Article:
Minecraft is one of the single most popular video games in human history. It is a game entirely focused on creativity and the ability for a player to have free reign of the game’s world to make their own fun. In sharp contrast, the Walking Dead is a linear, episodic story game with strong character-based stories where players choose dialogue options and solve minor puzzles or situations between long stints of characters talking to one another. Meanwhile, the Room is a three-dimensional, single-player puzzle game. It was initially designed and released for the Apple App store, taking advantage of the unique makeup of a mobile phone in its gameplay.
Each game has its imitators, people and studios who have seen the lightning in the bottle and are looking to catch that success. That success is the only common strand between the three of them and is precisely what Mike was chasing.
The Room sold a staggering 6.5 million copies, spawned four additional games and was popular enough that it was later redesigned to be released on PC and games consoles. The Walking Dead sold 8.5 million copies in just 2013 – with an estimated $40 million in revenue at the time and was accompanied by three sequels and a spin-off title. Then there’s Minecraft, a game that requires no introduction as one of the most successful videogames ever created, the source of a media empire that comprises multiple spin-offs, merchandise, and so much more that Microsoft was willing to spend $2.5 billion for.
Mike, and his executive team, were – albeit understandably – chasing billion dollar successes. However, the studio heads focussed too heavily on success without a proper understanding of how to get there, which is precisely why the studio has struggled for so long. Encapsulated poignantly when Mark stated that the company planned,
“…to make games that resonate with a huge audience of players”,
Again, this sounds excellent and profitable on paper, but a mass appeal is a challenging goal to achieve. He made this statement ahead of the publication of the much-maligned game Crucible, a game that videogame publication IGN described as,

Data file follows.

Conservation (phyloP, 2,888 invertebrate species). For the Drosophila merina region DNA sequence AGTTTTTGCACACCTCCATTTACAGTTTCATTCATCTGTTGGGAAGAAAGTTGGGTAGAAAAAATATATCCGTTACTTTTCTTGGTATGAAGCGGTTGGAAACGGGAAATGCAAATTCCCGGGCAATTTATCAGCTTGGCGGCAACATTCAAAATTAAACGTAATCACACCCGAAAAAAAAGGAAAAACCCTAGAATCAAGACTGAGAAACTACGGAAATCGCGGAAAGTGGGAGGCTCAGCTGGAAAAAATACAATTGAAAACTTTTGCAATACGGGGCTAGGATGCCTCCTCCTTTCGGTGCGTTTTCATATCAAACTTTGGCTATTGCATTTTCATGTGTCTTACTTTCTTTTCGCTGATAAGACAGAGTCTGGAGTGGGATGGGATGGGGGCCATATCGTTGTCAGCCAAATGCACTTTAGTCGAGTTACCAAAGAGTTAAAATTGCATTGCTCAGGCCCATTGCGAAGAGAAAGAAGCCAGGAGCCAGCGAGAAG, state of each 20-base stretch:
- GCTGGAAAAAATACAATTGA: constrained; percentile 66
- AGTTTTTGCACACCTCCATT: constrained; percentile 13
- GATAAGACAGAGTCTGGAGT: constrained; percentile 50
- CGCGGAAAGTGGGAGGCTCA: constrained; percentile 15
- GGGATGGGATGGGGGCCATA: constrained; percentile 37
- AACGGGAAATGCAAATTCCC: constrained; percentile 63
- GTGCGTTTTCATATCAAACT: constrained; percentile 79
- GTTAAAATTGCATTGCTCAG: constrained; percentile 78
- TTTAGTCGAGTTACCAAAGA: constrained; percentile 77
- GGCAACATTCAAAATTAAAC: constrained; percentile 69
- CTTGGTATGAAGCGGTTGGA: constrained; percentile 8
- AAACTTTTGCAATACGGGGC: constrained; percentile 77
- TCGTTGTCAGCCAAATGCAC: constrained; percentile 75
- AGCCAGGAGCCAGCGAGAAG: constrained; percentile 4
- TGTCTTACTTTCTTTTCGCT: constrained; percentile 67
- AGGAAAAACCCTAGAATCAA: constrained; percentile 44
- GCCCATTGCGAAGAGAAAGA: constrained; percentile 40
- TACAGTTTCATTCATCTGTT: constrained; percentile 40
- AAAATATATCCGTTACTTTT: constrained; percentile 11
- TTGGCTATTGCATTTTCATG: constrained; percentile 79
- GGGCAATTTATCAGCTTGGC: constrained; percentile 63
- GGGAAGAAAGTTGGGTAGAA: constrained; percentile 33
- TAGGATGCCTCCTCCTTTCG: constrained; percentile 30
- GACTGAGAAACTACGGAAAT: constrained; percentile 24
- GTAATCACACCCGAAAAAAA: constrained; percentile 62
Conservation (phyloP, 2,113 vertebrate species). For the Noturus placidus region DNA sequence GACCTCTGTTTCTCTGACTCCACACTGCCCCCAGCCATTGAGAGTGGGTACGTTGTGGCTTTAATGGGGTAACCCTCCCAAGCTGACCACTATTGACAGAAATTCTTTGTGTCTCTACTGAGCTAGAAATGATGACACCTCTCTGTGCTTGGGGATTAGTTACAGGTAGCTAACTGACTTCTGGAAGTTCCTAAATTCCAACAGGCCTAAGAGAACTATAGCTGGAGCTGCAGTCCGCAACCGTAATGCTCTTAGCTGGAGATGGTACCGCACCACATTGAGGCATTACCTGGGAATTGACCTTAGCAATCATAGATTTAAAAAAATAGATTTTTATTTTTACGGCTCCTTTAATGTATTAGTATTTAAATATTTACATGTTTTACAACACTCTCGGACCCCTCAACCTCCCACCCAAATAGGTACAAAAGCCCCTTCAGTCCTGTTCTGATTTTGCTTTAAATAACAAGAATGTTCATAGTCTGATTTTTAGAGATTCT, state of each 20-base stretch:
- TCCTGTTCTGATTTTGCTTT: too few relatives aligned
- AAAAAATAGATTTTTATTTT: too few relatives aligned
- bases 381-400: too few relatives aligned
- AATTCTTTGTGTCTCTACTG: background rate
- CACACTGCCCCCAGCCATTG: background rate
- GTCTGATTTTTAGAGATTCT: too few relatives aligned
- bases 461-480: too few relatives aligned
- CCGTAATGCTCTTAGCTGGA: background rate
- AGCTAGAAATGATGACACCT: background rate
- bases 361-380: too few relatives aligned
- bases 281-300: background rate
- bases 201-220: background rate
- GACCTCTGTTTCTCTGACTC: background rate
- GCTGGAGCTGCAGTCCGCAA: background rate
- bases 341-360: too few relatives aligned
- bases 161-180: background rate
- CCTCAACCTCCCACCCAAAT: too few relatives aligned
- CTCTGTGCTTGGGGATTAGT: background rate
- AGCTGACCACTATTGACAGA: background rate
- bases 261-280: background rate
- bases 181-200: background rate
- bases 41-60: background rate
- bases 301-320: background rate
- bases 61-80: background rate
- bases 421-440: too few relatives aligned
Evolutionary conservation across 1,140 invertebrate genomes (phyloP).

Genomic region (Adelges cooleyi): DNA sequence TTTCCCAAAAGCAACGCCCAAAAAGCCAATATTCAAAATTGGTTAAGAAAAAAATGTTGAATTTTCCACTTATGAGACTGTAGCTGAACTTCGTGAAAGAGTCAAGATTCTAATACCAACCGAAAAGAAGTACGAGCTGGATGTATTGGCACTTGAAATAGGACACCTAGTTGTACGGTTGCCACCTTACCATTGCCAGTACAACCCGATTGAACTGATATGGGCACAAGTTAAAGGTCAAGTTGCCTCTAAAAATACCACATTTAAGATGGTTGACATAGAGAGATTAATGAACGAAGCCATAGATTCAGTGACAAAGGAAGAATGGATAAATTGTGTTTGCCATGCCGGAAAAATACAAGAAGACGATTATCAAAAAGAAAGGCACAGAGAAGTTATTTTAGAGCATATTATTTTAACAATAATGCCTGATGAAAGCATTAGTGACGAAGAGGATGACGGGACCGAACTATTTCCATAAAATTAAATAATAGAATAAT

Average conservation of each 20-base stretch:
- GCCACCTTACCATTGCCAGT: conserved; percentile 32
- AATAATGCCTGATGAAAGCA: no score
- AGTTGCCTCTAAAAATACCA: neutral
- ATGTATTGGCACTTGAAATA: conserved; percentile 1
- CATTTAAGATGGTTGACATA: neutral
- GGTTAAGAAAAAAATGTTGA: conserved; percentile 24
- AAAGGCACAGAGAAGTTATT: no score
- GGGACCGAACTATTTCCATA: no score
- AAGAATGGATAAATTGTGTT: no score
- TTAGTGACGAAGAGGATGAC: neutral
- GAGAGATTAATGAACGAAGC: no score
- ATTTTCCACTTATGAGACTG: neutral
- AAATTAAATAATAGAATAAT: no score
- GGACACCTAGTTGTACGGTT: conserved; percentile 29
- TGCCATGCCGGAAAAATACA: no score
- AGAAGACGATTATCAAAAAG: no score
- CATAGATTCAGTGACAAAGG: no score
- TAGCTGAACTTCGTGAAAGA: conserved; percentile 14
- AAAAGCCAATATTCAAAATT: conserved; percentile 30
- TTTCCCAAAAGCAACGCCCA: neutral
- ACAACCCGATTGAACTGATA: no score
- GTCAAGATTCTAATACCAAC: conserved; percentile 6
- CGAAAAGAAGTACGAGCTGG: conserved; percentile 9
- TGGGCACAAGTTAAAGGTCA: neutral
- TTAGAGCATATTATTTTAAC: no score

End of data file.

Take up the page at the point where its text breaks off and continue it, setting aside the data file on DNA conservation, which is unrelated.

“…like a monster assembled from dismembered design ideas from the world of e-sports” in its video review of the game, with the consensus of the public being condemnation of its derivative nature. Perfectly highlighting the inherent problem Amazon Games faced and must continue to address.
No amount of business acumen will ever substitute for creativity. No figure in investment will equal a project that consumers find fun or engaging. You cannot pluck ideas and concepts from something already popular, compile them together and create a product that will print money in creative media, especially video games. This is a lesson that Amazon Games has had to learn the hard way.
But learn they have!
With the appointment of Christoph Hartmann in 2018, there seemed to be a shift in how things are done. His experience in the industry led to immediate and sweeping changes – including the company’s adoption of third-party development software instead of its proprietary one. Since then, the studio has faced further delays, project cancellations and has said goodbye to members of the team – including Mike Frazzini in early 2022.
Fortunately, these struggles have manifested in successes; the launches of its games New World and Lost Ark were met with resounding critical and commercial success, the former very much attributed to the care taken in its development – which includes its multiple delays until it was ready.
Vast capital and a well-established brand are boons that can elevate a fledgling project, but neither will provide any guarantee of success in a medium like video games. Small projects can spawn fortunes, whilst expensive endeavours just as quickly take their studios down with them. Video games are born of creativity and live and die on their ability to provide fun; with both being such nebulous and subjective concepts, it’s no wonder that many business-minded executives struggle to understand the industry as a whole.
Though Amazon Games has seemingly found its footing with New Worlds and Lost Ark, its decade-long journey – and cancelled projects in the interim – should stand as a cautionary tale for any looking to expand into the industry or any industry where audience engagement is paramount. You can have all the right ingredients and bottomless funds for investment, but that is no substitute for creativity – nor will it guarantee success – as it takes a creative mind to manage creativity effectively.